but the Cold War hindered all efforts. there was renewed interest that resulted in the establishment of an International Law Commission (ILC). Many reports and drafts were prepared during the following years. is the first permanent.N. the U. National justice systems have often proven themselves to be incapable of being balanced and impartial in such cases (Schabas. treaty based court established to help end impunity for the perpetrators of the most serious crimes of international . The International Criminal Court (ICC). Gustav Moynier. in 1877.php). was only effected by national courts. 2001). In 1948. proposed a permanent court in response to the crimes of the Franco-Prussian War (http://huntforjustice. and an attempt was made at that time to create a Code of Crimes. one of the founders of the International Committee of the Red Cross. governed by the “Rome Statute”. Efforts to create an International Criminal Court began back in the nineteenth century when.com/4-icc-en. however.historians. and these remain ineffective when those responsible for the crimes are still in power and their victims’ remains conquered. Those who breached them were subject to trial and punishment. Prosecution for war crimes. After the Nuremberg Judgment in 1946. General Assembly adopted the Convention on the Prevention and Punishment of the Crime of Genocide.
which is a significant milestone in the long march of international law and justice (http://www. The Court is the focal point of an emerging system of international criminal justice.int/library/about/ataglance/ICC-Ataglance_en.pdf). The fact that individuals are the subjects of international law was recognized in the United Nations Charter. The Statute was adopted on 17 July 1998 and entered into force on 1 July 2002. It was recognized in developments in the Law of War and in the Genocide Convention. Crimes against Humanity.icccpi. That was taken further in the Universal Declaration of Human Rights. is now a fully functional judicial institution. As of 24 September 2007. and War Crimes. 105 countries are States Parties to the Rome Statute. The Court will also have jurisdiction over the Crime of Aggression once a definition has been adopted by the Assembly of States Parties. The obligation went even . the Crimes of Genocide. The Statute recognizes that States have the primary responsibility for investigating and punishing these crimes and also the Court is complementary to the efforts of States to investigate and prosecutes international crimes. international courts and tribunals with both national and international components The recognition of universal jurisdiction had very important consequences almost immediately.concern namely. which includes national courts. Governments were required to bring perpetrators of grave crimes to book regardless of where those crimes were committed.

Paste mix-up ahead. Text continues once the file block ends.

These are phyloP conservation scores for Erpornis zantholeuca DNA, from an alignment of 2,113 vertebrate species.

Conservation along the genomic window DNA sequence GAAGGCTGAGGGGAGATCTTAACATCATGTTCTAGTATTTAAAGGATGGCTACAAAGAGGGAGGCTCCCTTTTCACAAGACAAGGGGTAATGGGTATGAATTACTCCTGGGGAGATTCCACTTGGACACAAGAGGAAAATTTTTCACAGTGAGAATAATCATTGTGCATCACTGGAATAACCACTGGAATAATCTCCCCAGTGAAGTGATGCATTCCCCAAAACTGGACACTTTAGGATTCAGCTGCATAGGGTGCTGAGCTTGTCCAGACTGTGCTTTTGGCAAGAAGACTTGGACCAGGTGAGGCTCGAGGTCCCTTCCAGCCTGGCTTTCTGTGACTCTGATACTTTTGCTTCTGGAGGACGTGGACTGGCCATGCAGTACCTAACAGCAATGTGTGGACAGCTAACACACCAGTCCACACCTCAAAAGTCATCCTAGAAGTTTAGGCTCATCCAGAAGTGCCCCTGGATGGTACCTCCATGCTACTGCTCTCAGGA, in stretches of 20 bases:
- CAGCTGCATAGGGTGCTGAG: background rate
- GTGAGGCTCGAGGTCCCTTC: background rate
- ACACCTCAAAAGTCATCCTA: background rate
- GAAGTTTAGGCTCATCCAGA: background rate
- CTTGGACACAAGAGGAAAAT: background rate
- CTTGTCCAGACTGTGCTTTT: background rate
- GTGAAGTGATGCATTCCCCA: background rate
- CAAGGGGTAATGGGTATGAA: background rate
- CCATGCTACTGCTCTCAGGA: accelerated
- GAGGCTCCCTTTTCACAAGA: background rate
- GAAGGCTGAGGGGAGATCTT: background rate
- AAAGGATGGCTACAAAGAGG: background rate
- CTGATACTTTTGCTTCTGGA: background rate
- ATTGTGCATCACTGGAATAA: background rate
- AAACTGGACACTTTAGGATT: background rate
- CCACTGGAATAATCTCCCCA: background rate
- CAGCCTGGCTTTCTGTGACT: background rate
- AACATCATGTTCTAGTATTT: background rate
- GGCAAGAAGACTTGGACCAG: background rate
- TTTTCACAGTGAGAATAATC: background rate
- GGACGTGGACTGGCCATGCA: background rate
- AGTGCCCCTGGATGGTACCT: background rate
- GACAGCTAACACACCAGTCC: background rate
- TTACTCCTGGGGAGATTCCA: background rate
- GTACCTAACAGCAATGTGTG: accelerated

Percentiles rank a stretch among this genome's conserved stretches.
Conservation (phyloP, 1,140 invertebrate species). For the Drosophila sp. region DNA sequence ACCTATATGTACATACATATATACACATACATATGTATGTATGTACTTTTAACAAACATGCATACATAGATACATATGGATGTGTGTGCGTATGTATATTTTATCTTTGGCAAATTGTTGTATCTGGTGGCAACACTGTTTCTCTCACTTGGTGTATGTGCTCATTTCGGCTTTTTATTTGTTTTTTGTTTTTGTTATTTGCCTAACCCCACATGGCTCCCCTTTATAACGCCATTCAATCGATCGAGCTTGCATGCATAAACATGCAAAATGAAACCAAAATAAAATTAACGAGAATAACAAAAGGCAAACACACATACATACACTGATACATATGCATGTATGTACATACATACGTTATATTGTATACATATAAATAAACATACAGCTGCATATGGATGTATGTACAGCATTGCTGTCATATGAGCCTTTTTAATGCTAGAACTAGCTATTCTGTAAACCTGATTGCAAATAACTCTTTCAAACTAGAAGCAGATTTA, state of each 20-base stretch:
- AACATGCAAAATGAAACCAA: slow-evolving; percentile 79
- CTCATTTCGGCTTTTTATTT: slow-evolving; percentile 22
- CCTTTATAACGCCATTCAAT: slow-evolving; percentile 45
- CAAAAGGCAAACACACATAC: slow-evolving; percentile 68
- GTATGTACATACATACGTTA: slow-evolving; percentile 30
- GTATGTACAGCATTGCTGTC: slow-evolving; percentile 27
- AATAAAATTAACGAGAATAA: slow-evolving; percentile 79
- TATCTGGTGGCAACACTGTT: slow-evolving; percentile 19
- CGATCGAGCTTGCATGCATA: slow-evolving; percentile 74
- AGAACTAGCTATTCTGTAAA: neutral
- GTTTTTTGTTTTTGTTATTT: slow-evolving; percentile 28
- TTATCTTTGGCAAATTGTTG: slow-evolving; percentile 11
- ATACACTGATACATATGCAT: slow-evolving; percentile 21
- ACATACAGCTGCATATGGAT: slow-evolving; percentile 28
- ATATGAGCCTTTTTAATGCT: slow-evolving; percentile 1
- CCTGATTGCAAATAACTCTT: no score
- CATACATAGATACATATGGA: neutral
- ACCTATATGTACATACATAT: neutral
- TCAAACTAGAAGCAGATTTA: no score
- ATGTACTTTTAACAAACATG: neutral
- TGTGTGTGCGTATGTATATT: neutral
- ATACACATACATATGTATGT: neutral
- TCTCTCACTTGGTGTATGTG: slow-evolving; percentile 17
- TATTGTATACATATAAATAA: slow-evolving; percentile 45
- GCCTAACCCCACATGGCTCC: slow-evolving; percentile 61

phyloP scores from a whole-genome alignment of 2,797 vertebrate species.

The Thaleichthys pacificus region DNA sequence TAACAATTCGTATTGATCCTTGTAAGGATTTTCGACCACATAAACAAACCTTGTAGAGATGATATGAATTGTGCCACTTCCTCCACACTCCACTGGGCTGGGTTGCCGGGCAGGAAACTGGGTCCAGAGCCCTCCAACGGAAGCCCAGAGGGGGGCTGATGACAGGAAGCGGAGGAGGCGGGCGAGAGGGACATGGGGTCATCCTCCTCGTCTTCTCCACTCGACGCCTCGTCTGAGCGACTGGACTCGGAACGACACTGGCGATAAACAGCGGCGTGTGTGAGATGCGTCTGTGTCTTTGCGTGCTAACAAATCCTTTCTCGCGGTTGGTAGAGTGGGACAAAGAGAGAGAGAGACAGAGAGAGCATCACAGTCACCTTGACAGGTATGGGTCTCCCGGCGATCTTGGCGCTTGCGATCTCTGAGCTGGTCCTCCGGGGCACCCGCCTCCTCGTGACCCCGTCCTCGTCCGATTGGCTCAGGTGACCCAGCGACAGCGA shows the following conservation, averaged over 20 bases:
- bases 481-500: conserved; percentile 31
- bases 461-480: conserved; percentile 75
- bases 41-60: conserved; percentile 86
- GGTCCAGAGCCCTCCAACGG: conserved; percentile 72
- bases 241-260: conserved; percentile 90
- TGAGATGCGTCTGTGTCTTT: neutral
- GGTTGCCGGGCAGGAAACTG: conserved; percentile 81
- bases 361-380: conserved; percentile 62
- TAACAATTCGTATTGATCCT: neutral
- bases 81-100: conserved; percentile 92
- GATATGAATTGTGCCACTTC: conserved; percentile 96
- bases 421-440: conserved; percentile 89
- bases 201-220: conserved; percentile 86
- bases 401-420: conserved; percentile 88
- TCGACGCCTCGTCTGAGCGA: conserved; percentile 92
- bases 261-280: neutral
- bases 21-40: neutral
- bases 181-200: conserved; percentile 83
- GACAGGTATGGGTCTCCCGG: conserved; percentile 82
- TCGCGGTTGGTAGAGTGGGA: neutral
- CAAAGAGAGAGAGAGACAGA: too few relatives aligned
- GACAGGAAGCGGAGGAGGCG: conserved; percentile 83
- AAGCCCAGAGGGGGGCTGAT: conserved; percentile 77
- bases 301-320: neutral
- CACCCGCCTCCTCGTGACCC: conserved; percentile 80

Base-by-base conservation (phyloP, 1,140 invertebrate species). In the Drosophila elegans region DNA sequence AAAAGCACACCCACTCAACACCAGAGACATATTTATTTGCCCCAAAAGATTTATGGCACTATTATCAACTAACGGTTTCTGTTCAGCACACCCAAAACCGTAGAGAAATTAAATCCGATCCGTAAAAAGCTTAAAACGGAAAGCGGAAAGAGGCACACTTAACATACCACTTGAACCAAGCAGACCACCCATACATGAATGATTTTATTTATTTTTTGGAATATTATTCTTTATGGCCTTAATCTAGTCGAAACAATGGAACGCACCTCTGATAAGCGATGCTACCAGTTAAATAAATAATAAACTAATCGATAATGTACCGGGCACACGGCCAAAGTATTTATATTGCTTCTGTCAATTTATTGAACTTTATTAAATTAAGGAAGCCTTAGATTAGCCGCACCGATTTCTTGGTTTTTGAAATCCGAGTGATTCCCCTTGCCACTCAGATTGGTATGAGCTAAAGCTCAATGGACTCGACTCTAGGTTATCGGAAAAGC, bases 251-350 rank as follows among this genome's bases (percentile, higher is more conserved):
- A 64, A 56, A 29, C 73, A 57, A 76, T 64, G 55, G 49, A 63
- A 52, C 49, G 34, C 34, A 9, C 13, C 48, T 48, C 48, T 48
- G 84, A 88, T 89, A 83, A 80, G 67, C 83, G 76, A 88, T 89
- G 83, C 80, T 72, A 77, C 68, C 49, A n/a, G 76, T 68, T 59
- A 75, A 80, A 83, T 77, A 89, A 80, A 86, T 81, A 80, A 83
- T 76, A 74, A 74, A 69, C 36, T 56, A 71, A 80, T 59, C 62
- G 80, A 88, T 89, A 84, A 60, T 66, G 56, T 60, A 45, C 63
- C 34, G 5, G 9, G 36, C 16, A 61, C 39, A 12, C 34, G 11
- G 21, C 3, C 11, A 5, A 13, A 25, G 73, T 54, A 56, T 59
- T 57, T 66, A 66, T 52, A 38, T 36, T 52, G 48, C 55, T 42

And yet there is a tremendous resistance on the part of governments to recognize that in internal conflicts civilians should be given the protection provided in the .further. And it is a sad commentary on the 20th century. which defined apartheid as a crime against humanity. In the Apartheid Convention of the early 1970's. jurisdiction was conferred on all parties to the Convention to charge and to try people guilty of the international crime of apartheid. Another important development has been the narrowing of the difference in the manner in which civilians are entitled to be protected during international armed conflicts and internal civil conflicts. In the Genocide Convention of 1948. there can be no decent person who would suggest that innocent civilians should receive greater protection because a conflict happens to be international. If a country was unwilling to prosecute a suspect within its borders. its government was required to extradite the suspect to a country willing to prosecute. which the international community is still only at the point of discussing a treaty for the establishment of an International Criminal Court (Goldstone. it was assumed that there would be an International Criminal Court. 1998). Again. as we reach its end. In the Convention on Apartheid there is also a reference to such a court. The rational expectation was that when you have established international jurisdiction there would be an International Court in addition to national courts.